# Simple AND expression filter('serverType', 'API') and filter('env', 'QA') # A more complex example (filter('serverType', 'db.core', 'db.staging*') and not filter('serverType', 'db.staging-qa')) and filter('api', 'login')
You can label the output of a stream by using the
label arg. While not required, doing so can be useful for a number of reasons, e.g. to distinguish between streams so as to be able to visualize them accordingly.
# Stream output without a label data('cache.hits').sum(by='datacenter').mean(over='1h').percentile(90).publish() # Stream output with the label 'misses' data('cache.misses').sum(by='datacenter').mean(over='1h').percentile(90).publish('misses')
SignalFlow includes a large library of built-in analytical functions that take a stream as an input, perform computations on its data points, and output a modified stream that is the result of the computation. Generally speaking, there are two main classes of computations: aggregations and transformations.
Aggregations take all of the data points in a stream at a given instance of time -- the entire 1-by-n vector at time t -- and performs a calculation on them. Some example of analytical functions that compute aggregations include:
# Overall CPU utilization average data('cpu.utilization').mean().publish() # 95th percentile CPU utilization by AWS availability zone data('cpu.utilization').percentile(95, by='aws_availability_zone').publish() # CPU utilization average by service and instance type data('cpu.utilization').mean(by=['service', 'aws_instance_type']).publish()
In the absence of additional arguments on the analytical function, the output of an aggregation on a 1-by-n vector (i.e., 1 data point from each of n time series at time t) is a single data point. For example, if you apply a sum() to an input stream that is composed of 5 time series, with values of 5, 10, 15, 20, and 10 at time t, then the output will be a single value of 60.
Aggregation functions support the option of grouping the output, using the metadata that is associated with the metric values. The fields to group by are specified with the
by keyword argument. Either a single field as a string e.g.
by='datacenter' or multiple fields can be specified using a string list: e.g
by keyword is specified, the output stream will be grouped accordingly, with the number of groups equivalent to the number of unique combinations of the included arguments. For example, if the 5 values used above are associated with env=prod, env=prod, env=dev, env=prod and env=dev, respectively, and you perform a sum with
by=’env’, then the output will be 35 for env=prod and 25 for env=dev.
Note: If parts of the input stream do not have the specified argument in their metadata, they do not participate in the aggregation and will be dropped from the rest of the calculation. In other words, the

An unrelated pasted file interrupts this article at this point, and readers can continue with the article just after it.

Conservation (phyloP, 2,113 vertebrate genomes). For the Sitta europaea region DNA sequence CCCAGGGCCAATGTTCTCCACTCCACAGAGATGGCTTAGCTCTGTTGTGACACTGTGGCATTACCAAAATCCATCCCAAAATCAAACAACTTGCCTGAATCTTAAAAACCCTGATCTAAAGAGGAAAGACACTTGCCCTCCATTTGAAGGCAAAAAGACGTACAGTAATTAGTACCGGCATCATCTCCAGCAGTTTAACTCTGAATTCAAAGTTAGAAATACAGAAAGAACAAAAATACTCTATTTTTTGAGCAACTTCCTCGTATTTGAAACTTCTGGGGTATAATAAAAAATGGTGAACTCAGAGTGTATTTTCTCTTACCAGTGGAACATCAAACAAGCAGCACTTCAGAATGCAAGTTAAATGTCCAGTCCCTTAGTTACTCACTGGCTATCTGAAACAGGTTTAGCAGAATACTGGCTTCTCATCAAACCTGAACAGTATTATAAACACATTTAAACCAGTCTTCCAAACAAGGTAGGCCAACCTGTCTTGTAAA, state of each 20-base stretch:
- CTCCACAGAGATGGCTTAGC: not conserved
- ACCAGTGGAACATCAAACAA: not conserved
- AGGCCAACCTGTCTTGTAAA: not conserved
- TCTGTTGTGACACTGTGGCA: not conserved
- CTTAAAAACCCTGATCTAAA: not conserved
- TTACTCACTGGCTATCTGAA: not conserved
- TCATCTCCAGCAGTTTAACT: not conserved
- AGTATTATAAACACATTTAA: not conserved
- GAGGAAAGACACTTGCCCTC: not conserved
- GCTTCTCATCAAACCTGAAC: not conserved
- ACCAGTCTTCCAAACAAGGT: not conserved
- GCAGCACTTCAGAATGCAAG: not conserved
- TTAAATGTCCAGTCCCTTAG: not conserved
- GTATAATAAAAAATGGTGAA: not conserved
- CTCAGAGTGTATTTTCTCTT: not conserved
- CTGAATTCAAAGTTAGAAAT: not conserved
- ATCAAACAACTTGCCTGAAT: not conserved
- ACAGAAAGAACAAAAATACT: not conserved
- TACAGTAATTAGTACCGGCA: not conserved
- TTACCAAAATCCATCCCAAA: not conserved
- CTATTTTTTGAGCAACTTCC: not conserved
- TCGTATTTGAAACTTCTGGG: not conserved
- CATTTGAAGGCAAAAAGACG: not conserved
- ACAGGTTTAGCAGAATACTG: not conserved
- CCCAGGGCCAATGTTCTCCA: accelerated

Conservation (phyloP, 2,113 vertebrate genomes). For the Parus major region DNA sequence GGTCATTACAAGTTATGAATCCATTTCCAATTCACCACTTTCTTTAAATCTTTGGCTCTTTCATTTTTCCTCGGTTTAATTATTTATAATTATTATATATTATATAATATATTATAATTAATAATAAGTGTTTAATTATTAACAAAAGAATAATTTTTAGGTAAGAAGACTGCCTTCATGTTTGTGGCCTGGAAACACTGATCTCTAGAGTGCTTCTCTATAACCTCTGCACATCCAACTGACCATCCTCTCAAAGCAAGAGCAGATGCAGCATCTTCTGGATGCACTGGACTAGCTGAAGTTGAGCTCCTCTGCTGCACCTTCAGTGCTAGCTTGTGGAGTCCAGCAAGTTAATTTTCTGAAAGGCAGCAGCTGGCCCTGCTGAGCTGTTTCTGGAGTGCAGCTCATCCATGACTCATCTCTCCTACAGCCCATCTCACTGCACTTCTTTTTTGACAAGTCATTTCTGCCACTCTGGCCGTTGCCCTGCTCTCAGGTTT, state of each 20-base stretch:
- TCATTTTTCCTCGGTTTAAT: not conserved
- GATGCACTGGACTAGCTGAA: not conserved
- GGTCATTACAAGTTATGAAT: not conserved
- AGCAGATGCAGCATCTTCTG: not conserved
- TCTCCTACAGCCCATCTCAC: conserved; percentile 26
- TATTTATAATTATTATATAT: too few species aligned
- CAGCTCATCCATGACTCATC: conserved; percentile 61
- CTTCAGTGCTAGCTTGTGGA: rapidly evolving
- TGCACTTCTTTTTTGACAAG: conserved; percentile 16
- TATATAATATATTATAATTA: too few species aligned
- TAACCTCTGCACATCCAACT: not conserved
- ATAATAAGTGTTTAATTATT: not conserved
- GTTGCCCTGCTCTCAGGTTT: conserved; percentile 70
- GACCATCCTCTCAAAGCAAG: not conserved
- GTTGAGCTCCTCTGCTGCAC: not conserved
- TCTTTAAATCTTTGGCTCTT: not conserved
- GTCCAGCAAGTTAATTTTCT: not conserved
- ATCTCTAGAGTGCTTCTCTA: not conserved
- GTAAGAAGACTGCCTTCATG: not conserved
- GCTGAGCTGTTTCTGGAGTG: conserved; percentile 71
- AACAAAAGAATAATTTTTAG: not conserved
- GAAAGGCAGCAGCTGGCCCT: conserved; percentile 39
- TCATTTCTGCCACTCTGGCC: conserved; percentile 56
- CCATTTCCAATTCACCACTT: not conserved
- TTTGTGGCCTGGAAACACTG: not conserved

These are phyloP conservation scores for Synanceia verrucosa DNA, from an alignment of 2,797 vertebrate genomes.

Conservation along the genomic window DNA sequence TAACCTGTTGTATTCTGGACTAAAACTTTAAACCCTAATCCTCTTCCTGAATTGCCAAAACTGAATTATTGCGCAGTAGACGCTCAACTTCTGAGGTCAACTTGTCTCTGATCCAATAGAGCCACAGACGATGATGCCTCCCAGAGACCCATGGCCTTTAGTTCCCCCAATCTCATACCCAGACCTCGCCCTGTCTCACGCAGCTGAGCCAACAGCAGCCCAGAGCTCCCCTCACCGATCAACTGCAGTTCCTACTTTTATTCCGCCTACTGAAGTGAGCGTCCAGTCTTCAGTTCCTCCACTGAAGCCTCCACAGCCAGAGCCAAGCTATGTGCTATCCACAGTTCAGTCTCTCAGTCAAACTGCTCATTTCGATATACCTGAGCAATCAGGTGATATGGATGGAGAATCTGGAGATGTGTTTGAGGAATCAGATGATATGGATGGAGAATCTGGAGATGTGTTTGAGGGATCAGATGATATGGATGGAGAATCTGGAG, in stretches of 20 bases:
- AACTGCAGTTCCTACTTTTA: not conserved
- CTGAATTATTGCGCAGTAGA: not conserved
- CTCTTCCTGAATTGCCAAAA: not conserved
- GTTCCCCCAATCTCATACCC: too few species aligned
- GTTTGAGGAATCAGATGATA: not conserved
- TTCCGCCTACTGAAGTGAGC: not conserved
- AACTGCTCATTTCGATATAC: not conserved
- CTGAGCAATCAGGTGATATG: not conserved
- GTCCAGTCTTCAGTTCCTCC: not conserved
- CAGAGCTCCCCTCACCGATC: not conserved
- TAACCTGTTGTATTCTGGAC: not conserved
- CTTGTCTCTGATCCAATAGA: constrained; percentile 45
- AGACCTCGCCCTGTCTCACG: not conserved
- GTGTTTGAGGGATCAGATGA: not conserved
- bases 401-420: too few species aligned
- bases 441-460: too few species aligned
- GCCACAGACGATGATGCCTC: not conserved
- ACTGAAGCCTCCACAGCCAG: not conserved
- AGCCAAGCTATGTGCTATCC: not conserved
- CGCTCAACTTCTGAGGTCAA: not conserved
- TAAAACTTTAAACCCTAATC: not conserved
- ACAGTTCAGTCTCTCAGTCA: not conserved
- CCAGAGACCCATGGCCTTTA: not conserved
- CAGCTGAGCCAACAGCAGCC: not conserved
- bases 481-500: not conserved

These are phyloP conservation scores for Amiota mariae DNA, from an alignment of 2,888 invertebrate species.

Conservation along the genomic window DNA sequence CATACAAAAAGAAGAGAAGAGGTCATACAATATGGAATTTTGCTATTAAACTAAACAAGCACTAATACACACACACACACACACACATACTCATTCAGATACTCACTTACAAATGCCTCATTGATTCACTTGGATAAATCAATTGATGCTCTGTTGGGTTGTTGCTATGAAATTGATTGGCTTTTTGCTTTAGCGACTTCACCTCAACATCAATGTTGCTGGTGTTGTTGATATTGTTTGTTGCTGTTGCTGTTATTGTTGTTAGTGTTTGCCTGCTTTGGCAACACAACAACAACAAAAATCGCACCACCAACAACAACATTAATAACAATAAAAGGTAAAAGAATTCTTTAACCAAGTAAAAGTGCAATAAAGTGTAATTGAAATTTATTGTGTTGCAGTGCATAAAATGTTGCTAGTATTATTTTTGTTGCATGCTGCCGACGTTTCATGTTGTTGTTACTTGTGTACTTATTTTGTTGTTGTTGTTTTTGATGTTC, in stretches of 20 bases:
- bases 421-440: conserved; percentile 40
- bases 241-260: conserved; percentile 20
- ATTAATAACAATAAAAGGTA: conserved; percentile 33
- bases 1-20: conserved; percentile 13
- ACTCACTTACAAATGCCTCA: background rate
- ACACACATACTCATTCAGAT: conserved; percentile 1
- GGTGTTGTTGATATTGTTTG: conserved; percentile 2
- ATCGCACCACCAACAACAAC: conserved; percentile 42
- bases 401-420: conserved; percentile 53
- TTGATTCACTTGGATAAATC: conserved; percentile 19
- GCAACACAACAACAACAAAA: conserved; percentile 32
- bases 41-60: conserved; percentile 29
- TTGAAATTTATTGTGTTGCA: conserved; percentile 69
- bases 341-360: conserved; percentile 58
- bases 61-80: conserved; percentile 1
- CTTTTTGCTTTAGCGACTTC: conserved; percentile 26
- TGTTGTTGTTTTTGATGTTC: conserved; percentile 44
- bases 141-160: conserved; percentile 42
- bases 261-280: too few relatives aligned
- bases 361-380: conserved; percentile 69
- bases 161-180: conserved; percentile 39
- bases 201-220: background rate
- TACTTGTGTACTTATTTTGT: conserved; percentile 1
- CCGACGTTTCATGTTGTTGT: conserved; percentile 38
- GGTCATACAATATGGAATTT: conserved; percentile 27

by also functions as an implicit filter.
The second class of computation that can be performed is a transformation. Instead of performing the computation across all input datapoints at a single instance of time, transformations perform the computation on a each individual time series over a window of time. A common example of a transformation is a moving average, which is the mean of some set of values that fall within a sliding time window.
Some examples of transformations include:
# 5-minute moving average of the CPU utilization of each server data('cpu.utilization').mean(over='5m').publish() # 15-second moving average of the 95th percentile CPU utilization # by AWS availability zone data('cpu.utilization').percentile(95,by='aws_availability_zone').mean(over='15s').publish()
The time range over which to do the transformation is specified with the
over keyword argument with a duration value, e.g.
Note that many of the analytical functions in SignalFlow can be applied as an aggregation or a transformation, and if you don't specify the
over argument, the language assumes you are doing an aggregation. For example,
mean() is an aggregation applied across multiple time series, and
mean(over='1h30m') is a transformation.
In addition to aggregations and transformations, SignalFlow includes a variety of analytical functions that perform other actions on streams. These include timeshift() (which retrieves a data point from a specified time offset in the past) and delta() (which performs actions on the current and previous data point, irrespective of the time interval between them), among others.
SignalFlow includes the ability to perform midstream calculations using the map() and
lambda functions. These are most useful when you want to do simple things like perform a multiplication or division of all stream values or do algebraic calculations on all values in a stream. SignalFlow currently only supports single argument lambdas and only allows references to that argument.
# Calculate the maximum mean cpu.user by datacenter over an hour. Use the floor function to "round" the mean. # With two variables A = data('cpu.user').mean(by='datacenter') floor(A).max(over='1h').publish() # Use the map function data('cpu.user').mean(by='datacenter').map(lambda x: floor(x)).max(over='1h').publish() # Multiply the cpu.utilization by 2 data('cpu.utilization').map(lambda x: x*2).publish() # Get the floor of cpu.utilization raise to the power of 4 data('cpu.utilization').map(lambda x: floor(pow(x,4))).publish()
In addition to functions,
lambda functions also allow an
if-else expression. The format of these expressions is <value if condition is true>
else <value if condition is false> . Using the
None value you can use this to filter values from the output.
# Filter if x is between 50 and 60 data('cpu.utilization').map(lambda x: x if x > 50 and x < 60 else None).publish()
Note that this mechanism differs from the SignalFx web application, which includes both a
scale function and an
exclude function to perform actions that lambda handles in a more generic fashion.